So this year, I highly recommend making “Set up a system for making and meeting goals” one of your goals.
Yes, a goal about goals. It’s weird. But it’ll be fun to challenge yourself to learn a new goal-setting process, and it’s going to lay the foundation for many, many years of accomplishments.
Personally, I’m going to take all the expert help I can get this year and put a chunk of my continuing education budget (i.e. my book budget) into Michael Hyatt’s Best Year Ever class. I’ve been a huge fan of all things Hyatt for many years (he was the former CEO of Thomas Nelson publishers, for anyone who doesn’t know him), and he builds better resources for advancing your career and creative life than anyone out there.
Michael kicked things off this week with a LifeScore Assessment, which I found really fascinating. It only takes a few minutes, it’s free, and it’s a great way to see where you are now. Take a few extra minutes to read through all 4 options for each of the areas of life—I think it’ll inspire you to let go of complacency in 2017.
My score was a 76, but I’d love to hear what you got! Take it here for free.
And if you’re interested in signing up for his class with me, you can read more about it here. I won’t go yadda yadda about all you could learn in it, but I do think it’s one of the few online classes that will give you a strong return on your investment. Especially since it teaches you a process you can apply to anything, rather than a very niche skill.
He’s closing to new students on December 15th so that the whole class can go through the program together, but he’s running an early bird discount now until this Thursday. So save some money and go for it now, if you feel like it’s right for you!
What I’m Reading
How to Smartly Evaluate a Small Publisher (Jane Friedman): I’ve worked at small, medium, and Big 5 publishers, and I’ve seen how drastically the publishing experience can vary based on what kind of house you’re with. Here are some very smart questions to ask when deciding whether to sign with a smaller house.
The Making of a Cookbook (Chandra Ram for Plate): This is a fantastic piece, with deep detail, about how the team behind the Fat Rice restaurant got their cookbook deal then created and launched The Adventures of Fat Rice.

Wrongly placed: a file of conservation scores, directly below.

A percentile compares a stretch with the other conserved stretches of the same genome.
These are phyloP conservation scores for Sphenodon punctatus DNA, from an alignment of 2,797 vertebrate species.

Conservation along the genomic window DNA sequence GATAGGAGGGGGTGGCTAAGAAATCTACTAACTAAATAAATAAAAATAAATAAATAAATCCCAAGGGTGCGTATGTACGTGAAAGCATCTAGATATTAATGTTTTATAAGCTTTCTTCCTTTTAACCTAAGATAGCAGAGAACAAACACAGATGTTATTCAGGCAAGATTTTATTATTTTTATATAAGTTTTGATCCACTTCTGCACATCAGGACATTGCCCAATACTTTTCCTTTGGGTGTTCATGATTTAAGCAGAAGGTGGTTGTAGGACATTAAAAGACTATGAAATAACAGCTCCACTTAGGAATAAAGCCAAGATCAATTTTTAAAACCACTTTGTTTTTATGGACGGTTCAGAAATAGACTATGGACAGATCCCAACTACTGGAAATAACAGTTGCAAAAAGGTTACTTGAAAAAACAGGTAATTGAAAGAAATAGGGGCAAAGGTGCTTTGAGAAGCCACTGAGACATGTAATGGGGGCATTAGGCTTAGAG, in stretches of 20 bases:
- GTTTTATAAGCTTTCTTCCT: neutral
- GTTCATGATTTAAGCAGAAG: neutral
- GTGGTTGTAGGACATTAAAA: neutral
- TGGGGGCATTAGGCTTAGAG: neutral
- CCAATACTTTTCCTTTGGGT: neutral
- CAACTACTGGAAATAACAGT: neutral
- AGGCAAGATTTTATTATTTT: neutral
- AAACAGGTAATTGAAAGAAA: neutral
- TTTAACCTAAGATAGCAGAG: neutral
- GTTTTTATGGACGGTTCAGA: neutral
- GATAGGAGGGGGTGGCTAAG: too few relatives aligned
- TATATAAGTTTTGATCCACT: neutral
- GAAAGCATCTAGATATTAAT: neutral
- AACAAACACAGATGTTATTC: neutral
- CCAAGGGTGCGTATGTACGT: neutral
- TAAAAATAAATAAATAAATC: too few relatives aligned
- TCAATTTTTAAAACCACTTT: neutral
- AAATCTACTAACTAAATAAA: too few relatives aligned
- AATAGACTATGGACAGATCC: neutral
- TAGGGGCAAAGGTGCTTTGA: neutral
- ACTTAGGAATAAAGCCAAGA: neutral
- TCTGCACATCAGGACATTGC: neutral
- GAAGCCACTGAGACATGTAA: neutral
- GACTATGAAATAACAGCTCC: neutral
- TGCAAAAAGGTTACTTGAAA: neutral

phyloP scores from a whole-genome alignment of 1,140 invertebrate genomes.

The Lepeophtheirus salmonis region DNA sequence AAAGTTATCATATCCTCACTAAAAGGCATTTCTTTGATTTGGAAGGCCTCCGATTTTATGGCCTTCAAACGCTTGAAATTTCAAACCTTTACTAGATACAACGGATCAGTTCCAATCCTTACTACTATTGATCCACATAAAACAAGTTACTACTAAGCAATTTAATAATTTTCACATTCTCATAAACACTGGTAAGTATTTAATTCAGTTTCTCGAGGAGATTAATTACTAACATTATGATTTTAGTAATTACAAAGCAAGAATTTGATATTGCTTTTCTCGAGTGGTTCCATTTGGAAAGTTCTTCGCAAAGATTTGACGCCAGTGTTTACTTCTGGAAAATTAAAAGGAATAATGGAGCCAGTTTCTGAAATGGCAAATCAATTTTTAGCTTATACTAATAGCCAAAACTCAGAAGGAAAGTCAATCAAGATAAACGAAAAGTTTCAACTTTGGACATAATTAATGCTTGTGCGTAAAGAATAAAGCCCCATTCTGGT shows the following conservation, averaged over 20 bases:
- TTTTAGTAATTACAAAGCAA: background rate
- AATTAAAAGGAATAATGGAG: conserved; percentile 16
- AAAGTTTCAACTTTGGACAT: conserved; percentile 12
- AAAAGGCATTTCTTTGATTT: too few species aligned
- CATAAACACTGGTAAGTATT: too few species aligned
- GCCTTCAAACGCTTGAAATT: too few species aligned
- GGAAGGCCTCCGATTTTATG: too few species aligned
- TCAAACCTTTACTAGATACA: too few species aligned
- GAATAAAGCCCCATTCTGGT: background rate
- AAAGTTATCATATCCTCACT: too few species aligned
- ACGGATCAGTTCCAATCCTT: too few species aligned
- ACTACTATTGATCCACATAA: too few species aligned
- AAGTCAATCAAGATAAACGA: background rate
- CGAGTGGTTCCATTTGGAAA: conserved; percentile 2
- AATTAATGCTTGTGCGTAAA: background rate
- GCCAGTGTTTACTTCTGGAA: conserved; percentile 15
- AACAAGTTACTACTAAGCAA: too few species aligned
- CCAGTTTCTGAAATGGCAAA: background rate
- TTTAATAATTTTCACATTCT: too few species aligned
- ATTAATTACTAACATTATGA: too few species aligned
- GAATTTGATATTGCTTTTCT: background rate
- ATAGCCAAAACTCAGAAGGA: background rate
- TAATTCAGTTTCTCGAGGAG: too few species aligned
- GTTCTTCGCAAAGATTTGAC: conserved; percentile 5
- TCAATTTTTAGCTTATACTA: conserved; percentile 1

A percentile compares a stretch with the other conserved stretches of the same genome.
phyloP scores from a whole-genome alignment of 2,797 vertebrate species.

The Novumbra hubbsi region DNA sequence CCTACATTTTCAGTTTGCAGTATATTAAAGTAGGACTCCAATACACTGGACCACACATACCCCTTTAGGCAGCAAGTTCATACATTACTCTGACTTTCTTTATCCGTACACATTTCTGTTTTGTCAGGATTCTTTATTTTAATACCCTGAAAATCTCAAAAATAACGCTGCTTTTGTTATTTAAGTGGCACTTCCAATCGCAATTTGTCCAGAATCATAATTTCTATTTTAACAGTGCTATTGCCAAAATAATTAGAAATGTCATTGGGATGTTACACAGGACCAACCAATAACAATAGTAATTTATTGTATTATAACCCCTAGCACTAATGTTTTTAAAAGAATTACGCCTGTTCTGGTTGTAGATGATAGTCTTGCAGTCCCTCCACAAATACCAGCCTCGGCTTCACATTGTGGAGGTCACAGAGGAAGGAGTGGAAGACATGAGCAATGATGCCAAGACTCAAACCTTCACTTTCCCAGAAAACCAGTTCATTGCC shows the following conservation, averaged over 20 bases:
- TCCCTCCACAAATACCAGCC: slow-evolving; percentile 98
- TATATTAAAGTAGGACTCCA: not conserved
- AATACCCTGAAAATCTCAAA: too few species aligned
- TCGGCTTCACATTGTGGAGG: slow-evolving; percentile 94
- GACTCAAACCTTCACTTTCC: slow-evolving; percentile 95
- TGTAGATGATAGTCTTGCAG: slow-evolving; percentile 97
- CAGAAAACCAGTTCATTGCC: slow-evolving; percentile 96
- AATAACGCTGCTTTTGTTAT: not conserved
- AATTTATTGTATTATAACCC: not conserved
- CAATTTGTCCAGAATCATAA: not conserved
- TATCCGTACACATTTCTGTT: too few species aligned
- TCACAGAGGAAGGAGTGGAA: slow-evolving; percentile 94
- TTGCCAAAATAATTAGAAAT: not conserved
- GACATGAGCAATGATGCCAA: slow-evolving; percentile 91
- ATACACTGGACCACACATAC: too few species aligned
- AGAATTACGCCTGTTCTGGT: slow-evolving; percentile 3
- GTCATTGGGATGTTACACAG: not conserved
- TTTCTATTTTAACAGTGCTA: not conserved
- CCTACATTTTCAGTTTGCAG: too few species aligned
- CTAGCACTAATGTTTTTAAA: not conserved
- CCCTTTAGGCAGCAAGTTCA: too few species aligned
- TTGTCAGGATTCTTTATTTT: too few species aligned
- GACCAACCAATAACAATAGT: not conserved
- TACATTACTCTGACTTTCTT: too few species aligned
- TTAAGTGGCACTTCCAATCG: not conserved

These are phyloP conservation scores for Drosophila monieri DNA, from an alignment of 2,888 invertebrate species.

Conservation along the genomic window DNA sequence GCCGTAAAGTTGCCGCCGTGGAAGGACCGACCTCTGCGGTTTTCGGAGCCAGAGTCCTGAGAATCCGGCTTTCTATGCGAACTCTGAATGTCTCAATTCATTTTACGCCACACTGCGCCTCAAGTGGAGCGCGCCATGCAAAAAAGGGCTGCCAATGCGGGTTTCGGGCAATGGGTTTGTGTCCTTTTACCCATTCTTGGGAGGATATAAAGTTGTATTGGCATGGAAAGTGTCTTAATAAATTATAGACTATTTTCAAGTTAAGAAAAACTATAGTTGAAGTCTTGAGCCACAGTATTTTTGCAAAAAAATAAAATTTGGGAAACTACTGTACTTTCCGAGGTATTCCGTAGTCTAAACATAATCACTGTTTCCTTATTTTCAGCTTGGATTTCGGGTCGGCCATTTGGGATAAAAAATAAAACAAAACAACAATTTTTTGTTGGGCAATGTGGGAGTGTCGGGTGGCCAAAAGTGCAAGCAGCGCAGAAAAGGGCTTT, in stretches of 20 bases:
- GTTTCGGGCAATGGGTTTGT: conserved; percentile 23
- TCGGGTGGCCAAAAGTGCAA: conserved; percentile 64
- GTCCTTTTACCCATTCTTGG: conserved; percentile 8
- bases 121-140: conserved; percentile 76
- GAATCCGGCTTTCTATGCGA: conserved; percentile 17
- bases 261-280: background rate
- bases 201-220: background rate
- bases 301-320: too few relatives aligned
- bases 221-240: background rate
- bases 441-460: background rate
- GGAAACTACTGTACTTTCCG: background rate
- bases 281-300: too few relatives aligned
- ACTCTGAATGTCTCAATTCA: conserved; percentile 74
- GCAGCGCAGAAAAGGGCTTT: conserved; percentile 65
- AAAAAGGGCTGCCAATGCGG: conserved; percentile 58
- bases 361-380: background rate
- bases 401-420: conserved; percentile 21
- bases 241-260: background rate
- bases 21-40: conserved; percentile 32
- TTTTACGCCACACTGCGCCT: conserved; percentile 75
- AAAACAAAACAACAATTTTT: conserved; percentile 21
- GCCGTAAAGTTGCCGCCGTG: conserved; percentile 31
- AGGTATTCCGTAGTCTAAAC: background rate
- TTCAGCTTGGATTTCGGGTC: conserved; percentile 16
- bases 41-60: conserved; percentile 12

5 Bookish Christmas Eve Traditions to Start This Year (Kate Scott for BookRiot): My favorite holiday tradition? Spend alllllll of Christmas day reading a book. Requires little set-up and allows for maximum mid-chapter snacking!
So Many Ways to Organize a Cookbook (Dianne Jacob): On the art of creating a cookbook table of contents!
The Miracle of Mindfulness (Thich Nhat Hanh): I loved this conversation between Krista Tippett and Thich Nhat Hanh on the On Being podcast so deeply that I immediately put The Miracle of Mindfulness, How to Relax, and The Long Road Turns to Joy on my reading list. I’ve been so enjoying dipping into How to Relax and am already planning on gifting it to a few people this season, but I think The Miracle of Mindfulness is the best place to start for someone new to mindfulness.
What We’re Eating
Another week on the road for me! Dinner prospects are bleak. (Luckily, I usually have editor or author lunches booked, so at least I get one wonderful meal a day.)
Monday: We had our night of volunteering with The Reading Connection, so we ate the lentil soup I had made Sunday night. This was no hardship at all. I think lentil soup is one of the most perfect foods. My recipe involves dumping a lot of spices in the pot and tasting over and over until it’s just how I like it.
Tuesday: I’m up in NYC, so tortilla de patata with my grandma it is!
Thursday: Send help.
Friday: Back home to homemade pizza and beer. Amen.
(By the way, I partnered with the Hyatt team to spread the word about his class, but only because I’d buy it myself!)